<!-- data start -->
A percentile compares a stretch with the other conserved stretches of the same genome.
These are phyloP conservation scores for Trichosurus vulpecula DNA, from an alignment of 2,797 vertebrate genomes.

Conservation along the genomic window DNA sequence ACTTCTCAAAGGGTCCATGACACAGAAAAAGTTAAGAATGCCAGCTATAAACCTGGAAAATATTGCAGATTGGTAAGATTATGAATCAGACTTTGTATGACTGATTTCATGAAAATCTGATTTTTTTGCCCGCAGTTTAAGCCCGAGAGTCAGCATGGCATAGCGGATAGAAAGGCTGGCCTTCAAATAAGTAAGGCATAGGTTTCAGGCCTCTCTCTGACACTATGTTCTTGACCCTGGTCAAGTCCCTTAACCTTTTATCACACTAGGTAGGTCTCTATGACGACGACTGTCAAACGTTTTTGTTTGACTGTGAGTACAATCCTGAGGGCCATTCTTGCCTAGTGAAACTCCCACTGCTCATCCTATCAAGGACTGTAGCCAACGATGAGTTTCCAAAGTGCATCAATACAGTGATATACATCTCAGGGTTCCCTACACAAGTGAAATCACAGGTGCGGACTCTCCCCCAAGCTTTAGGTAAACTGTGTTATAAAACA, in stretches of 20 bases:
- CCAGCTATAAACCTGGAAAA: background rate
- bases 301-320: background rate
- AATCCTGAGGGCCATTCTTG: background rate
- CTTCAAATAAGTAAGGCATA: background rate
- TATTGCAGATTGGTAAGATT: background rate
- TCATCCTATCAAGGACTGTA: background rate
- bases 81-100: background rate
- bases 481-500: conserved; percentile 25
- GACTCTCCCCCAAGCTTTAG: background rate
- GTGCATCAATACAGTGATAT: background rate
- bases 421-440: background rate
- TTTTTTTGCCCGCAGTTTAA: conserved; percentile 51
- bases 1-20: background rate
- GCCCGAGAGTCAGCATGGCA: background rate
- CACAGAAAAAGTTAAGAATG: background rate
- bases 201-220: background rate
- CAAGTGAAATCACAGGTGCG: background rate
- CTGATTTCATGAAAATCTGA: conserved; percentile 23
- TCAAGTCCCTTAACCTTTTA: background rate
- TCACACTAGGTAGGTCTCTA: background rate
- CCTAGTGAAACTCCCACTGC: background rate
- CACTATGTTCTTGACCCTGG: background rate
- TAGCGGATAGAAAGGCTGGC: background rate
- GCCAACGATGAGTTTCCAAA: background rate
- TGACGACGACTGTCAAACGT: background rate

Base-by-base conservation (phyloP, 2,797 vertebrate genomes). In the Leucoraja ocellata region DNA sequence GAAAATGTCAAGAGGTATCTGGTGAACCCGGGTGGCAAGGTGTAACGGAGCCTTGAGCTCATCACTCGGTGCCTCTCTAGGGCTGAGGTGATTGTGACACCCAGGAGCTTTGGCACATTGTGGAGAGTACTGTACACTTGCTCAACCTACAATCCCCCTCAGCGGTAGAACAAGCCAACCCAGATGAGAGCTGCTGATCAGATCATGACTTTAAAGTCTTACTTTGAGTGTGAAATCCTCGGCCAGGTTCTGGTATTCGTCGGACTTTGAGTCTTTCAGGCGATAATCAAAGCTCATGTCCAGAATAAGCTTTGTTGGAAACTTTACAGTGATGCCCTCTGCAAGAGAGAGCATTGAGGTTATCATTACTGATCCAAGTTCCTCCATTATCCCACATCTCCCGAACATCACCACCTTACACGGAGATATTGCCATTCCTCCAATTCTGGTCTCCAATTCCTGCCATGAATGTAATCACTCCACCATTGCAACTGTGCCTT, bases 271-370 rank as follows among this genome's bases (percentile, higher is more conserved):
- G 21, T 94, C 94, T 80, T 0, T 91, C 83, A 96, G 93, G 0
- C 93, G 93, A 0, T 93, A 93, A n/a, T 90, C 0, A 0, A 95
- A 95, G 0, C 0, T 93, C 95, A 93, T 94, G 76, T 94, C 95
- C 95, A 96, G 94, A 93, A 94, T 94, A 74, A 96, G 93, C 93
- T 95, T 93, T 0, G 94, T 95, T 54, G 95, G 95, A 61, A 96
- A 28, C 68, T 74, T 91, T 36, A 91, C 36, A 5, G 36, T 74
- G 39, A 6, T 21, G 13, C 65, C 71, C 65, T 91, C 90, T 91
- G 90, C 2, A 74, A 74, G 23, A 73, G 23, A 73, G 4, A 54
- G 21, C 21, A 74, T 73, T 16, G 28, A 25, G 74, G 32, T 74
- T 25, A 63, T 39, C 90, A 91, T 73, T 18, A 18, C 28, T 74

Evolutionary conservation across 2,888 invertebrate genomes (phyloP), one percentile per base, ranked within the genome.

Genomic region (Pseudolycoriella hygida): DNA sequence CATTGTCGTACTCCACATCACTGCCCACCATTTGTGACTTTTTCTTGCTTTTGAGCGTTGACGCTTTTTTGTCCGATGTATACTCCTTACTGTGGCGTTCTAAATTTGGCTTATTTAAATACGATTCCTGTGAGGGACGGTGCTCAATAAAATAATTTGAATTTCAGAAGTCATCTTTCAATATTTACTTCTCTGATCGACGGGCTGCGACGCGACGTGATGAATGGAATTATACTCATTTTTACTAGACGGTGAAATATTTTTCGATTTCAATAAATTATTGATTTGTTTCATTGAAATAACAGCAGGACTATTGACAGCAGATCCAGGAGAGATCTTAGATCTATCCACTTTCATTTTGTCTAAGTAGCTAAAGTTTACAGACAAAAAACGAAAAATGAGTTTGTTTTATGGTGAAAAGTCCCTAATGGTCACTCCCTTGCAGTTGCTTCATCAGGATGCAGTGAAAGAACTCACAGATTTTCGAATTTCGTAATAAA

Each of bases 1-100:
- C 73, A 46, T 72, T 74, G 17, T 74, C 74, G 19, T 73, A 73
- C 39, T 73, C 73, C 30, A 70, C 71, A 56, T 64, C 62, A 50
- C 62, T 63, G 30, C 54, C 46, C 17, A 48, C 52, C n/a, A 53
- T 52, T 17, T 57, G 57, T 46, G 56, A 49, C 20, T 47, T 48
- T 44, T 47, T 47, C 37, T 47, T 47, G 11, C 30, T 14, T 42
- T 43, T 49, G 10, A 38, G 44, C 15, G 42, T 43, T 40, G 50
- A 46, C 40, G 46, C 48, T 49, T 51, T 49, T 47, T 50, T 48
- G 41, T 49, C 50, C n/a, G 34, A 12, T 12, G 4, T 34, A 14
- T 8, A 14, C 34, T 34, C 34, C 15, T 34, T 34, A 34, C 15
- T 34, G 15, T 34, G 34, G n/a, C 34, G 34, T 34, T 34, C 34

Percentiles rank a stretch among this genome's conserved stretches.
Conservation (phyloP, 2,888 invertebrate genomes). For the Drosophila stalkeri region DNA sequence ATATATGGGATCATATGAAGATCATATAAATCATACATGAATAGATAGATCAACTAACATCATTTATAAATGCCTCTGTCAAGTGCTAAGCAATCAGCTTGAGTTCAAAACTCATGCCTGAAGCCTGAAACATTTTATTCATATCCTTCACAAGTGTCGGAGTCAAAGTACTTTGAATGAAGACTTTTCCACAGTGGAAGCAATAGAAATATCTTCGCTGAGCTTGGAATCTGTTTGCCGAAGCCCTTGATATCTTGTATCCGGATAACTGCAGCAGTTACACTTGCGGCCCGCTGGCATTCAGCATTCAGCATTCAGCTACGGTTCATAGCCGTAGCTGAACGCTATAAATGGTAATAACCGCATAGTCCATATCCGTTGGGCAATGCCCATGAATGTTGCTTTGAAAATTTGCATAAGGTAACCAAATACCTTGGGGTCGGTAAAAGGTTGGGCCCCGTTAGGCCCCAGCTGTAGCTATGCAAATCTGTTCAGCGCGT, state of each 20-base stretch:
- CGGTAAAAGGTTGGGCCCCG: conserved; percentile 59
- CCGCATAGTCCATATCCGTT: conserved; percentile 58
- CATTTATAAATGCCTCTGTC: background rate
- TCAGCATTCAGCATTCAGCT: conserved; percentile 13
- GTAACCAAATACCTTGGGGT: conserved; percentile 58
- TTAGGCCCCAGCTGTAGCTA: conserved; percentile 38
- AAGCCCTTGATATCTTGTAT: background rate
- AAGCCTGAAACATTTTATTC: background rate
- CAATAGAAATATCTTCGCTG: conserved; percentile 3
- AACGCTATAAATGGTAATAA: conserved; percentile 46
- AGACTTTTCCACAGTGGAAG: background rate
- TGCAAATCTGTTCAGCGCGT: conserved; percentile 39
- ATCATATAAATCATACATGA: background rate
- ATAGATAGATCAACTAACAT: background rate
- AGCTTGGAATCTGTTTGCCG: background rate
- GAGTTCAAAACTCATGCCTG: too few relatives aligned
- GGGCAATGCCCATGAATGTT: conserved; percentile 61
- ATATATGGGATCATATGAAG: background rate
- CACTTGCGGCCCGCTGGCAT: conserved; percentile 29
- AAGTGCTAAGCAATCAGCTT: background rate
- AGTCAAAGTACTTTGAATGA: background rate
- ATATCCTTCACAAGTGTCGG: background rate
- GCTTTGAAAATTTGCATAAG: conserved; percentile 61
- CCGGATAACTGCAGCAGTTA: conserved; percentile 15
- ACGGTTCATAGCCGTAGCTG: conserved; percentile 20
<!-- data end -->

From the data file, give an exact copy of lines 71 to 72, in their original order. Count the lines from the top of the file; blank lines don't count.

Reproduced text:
- GGGCAATGCCCATGAATGTT: conserved; percentile 61
- ATATATGGGATCATATGAAG: background rate